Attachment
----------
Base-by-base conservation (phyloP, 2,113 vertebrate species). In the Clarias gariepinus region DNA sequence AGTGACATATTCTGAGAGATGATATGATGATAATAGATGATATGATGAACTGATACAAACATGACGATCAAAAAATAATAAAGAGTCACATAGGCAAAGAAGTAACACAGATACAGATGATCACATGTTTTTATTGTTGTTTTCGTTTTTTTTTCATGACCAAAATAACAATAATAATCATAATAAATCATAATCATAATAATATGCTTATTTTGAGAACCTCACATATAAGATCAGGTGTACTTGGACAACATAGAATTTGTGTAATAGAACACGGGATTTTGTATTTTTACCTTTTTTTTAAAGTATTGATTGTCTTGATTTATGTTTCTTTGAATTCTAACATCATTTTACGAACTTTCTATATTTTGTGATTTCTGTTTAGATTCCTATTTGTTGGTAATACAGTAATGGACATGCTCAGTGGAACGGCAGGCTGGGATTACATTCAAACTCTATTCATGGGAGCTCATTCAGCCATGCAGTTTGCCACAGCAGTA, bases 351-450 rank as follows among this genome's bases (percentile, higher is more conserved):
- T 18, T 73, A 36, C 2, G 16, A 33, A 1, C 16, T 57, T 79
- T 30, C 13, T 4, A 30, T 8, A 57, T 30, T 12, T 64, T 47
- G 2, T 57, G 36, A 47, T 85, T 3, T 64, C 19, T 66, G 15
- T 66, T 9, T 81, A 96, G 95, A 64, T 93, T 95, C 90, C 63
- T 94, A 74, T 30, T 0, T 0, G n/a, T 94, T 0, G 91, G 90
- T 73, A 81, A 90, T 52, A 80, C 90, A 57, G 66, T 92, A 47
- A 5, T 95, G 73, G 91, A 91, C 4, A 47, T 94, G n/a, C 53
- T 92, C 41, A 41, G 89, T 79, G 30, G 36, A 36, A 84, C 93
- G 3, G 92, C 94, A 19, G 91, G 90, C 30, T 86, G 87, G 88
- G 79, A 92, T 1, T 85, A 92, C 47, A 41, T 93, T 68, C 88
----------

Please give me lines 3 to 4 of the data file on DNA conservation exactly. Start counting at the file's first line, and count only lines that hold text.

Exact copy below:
- T 30, C 13, T 4, A 30, T 8, A 57, T 30, T 12, T 64, T 47
- G 2, T 57, G 36, A 47, T 85, T 3, T 64, C 19, T 66, G 15